Our man on the ground reports on yesterday’s rowdy IWGB union pickets at University College London (UCL) against outsourcing and for pay parity.
I arrived at UCL at the end of Malet St, shortly after eight – it had been frosty that morning and they was still a chill in the air. I was greeted by the sight of a vibrant and loud picket of the Independent Workers of Great Britian (IWGB), whose 400 security, porters and cleaning staff members are on strike. Many had been there since 4am and it amazing to see such energy and determination and dancing for the biggest strike of outsourced workers in higher education history.
There are on strike for familiar reasons, for the real London Living wage, sick pay, holiday, pensions and to be treated with dignity, a lack of which affects so many workers across London. They are demanding to be brought ‘in-house’ by the university, which currently outsources work to Axis and Sodexo. So they don’t have come in sick and live on poverty wages.
The strike had already affected several UCL buildings, with the university suggesting that staff work from home to avoid disruption and some events, including the Orwell Memorial Lecture, having been cancelled or postponed. And just the announcement of the strike led UCL to agree terms with Unison, UCL’s affiliated union, which will award holiday pay to in-house staff. But IWGB are being refused access to these talks.
The university claims it is “committed” to “parity on other employment benefits, including pay scales, overtime, sick pay, maternity and paternity payments and carers’ pay” by August 2021. But future promises are not action, and the strikers are demanding to be brought in-house today as they have heard these promises before. We heard from strikers that they were told last time they would get a pay increase within 24 months, but it took five years. In the last five years they have seen a rapid replacement of contractors – an astounding 37 times. IWGB University of London branch chair and former UCL cleaner Maritza Castillo Calle said:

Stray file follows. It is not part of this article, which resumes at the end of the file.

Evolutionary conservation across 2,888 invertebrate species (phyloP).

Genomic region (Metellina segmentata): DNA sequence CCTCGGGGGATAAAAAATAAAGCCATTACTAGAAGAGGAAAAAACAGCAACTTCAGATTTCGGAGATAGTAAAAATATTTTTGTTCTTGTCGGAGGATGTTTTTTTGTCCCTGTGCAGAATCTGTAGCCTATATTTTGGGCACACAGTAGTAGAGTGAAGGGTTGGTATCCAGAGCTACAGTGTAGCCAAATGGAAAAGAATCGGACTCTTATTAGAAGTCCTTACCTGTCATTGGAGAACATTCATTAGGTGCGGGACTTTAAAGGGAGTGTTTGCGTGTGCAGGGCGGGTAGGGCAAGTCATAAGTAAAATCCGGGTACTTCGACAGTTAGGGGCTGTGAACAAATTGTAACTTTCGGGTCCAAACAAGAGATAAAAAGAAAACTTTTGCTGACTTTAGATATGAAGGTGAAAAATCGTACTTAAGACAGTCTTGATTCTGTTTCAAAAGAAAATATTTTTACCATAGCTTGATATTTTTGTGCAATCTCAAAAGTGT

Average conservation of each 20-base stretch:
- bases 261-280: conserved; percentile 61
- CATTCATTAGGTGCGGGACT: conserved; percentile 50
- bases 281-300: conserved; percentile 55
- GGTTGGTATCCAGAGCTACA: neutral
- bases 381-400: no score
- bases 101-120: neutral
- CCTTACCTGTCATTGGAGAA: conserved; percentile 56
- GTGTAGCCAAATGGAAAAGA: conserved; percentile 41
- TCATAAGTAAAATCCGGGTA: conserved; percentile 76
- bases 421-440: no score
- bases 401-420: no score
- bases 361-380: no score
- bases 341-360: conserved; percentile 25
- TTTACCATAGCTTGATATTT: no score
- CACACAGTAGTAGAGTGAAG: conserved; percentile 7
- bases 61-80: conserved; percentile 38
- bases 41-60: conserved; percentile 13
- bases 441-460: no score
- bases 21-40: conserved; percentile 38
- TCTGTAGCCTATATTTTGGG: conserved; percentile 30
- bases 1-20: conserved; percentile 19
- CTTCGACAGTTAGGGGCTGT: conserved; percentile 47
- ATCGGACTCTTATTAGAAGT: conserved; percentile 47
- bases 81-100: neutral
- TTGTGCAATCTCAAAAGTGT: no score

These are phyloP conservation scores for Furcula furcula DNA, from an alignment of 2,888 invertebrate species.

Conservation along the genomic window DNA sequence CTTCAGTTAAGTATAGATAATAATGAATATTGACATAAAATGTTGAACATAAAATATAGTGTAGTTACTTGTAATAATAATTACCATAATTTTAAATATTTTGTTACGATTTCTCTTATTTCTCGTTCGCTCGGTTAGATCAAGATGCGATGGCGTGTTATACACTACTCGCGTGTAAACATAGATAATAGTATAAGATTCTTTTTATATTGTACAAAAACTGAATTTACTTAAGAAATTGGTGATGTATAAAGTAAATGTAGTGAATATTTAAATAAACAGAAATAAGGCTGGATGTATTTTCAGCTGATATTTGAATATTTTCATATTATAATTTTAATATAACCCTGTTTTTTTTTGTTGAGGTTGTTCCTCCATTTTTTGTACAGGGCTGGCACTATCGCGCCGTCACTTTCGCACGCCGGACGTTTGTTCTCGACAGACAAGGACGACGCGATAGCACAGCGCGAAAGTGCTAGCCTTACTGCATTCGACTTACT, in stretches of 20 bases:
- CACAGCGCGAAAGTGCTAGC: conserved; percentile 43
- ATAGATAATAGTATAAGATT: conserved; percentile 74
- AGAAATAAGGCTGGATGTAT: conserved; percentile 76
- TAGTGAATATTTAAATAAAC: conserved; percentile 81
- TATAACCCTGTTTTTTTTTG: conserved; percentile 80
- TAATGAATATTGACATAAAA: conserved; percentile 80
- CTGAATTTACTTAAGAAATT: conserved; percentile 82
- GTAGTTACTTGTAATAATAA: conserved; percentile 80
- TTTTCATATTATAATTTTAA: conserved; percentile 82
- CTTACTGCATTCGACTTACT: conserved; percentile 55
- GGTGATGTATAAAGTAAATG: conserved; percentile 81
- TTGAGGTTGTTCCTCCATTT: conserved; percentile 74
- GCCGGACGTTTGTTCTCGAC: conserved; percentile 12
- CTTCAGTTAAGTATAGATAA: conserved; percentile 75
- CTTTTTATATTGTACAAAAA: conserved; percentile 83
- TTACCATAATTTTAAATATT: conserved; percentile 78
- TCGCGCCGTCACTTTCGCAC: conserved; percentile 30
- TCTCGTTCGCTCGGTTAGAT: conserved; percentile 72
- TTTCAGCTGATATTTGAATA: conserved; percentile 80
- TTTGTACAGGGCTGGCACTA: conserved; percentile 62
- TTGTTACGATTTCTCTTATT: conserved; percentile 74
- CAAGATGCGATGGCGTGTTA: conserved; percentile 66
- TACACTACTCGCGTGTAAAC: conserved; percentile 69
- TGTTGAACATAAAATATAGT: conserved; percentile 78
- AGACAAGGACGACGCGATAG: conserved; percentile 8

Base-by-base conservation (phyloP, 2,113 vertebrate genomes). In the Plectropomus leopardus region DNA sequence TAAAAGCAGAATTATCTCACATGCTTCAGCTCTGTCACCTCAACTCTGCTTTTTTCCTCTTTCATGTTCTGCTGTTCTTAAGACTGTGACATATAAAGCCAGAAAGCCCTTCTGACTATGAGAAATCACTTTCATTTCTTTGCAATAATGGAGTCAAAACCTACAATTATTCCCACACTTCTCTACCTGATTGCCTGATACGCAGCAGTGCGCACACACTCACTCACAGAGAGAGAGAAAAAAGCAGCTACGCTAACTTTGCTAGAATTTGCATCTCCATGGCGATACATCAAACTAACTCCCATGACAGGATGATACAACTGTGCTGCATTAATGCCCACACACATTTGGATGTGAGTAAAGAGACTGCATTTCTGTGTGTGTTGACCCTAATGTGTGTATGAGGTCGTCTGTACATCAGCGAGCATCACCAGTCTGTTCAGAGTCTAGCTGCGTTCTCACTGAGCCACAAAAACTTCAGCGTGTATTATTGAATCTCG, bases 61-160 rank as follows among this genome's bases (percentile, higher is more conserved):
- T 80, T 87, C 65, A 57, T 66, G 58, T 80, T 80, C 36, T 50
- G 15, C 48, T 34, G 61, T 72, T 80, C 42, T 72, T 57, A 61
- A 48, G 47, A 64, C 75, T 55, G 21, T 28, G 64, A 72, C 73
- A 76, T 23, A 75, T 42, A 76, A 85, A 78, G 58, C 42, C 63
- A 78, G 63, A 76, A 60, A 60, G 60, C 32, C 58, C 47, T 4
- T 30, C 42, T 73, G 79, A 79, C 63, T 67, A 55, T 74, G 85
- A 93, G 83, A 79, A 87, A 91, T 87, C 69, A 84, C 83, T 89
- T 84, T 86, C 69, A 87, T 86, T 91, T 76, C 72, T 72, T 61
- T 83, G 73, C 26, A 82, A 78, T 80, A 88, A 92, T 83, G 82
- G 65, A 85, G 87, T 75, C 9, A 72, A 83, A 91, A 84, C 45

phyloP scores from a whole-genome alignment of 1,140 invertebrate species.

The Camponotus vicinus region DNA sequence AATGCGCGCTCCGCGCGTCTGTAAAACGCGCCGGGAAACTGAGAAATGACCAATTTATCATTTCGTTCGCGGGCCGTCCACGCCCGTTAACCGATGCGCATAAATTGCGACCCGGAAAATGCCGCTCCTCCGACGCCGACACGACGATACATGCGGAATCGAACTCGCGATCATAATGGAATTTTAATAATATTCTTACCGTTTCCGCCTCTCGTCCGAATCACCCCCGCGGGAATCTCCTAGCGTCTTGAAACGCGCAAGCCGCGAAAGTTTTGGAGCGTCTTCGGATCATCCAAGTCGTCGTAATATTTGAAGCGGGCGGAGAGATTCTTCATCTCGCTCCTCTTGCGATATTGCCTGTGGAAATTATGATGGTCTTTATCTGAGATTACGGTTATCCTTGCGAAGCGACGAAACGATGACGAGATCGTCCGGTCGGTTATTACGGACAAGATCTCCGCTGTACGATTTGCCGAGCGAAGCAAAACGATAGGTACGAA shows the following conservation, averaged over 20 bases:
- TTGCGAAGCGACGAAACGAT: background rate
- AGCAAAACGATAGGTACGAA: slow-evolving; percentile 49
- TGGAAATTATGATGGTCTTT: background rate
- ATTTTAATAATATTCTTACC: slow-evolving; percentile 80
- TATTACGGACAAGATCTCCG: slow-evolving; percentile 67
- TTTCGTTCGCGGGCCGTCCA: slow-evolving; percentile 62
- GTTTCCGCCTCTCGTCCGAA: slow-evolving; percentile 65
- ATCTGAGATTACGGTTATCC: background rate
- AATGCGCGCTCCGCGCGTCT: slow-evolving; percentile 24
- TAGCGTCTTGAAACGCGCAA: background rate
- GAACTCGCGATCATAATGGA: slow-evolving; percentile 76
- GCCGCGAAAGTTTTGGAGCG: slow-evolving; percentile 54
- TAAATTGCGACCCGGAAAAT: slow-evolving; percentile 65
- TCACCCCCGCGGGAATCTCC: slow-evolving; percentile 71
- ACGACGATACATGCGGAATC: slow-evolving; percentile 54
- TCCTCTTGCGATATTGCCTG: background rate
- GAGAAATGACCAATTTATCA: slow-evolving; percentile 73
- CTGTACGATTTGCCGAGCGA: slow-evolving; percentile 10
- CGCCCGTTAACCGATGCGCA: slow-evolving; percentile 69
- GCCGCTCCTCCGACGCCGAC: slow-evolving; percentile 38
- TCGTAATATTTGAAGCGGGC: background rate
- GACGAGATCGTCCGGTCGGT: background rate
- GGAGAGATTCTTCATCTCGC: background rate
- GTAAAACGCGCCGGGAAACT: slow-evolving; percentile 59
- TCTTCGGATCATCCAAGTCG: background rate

“Outsourcing forces us to work sick and injured, to work all our lives and still retire in poverty. For decades, UCL has treated its majority migrant and BAME outsourced workers like second class citizens, condemning them to a system of bullying and discrimination.
“By voting overwhelmingly in favour of strike action, UCL’s outsourced workers have sent the university a clear message. They will no longer stand for half measures and endless delays. They want equality and justice, and they want it now.”
After hearing from a number of strikers and representatives of the IWGB, march off to occupy the UCL student centre On Gordon Square, after much making of noise and rabble rousing speeches we marched through the UCL buildings to provost Michael Arthur’s office to make sure that he was fully aware of their situation and their disgust at his indifference. Arthur, who has been in the role since 2013 and brags of having made UCL a “sector leader in equality, diversity and inclusion” was apparently unaware of the pay and conditions of the outsourced staff until a few weeks ago.
We then carried on around the buildings making our presence felt and our message heard until we reached our starting point. Then a quick circuit down past the University of London and around Senate House (scenes of earlier successful struggles by cleaners and security) then back to UCL Institute of Education to occupy the lobby and hear further testimony of how poorly the workers are treated and their determination to fight until they win.
Then it was off to UCL Estates office on Bidbourgh Street , where despite a brief tussle with the security on the door we failed to gain entrance. But we did manage to keep a door open so our raised shouts of UCL shame on you could clearly heard in the building. Then we returned to our starting point to wrap up.
Considering that they held the picket line from 4am and this afternoon they were still marching and dancing in the streets I think that without a doubt, UCL has picked a fight with the wrong people. We have been experiencing an upsurge of resistance to precarious work over recent months, including last week’s McDonalds workers’ strike, at Google/WeWork – and on Thursday November 28th from 9am there will be a strike at Aviva!
To support the IWGB strike check out their Gofundme.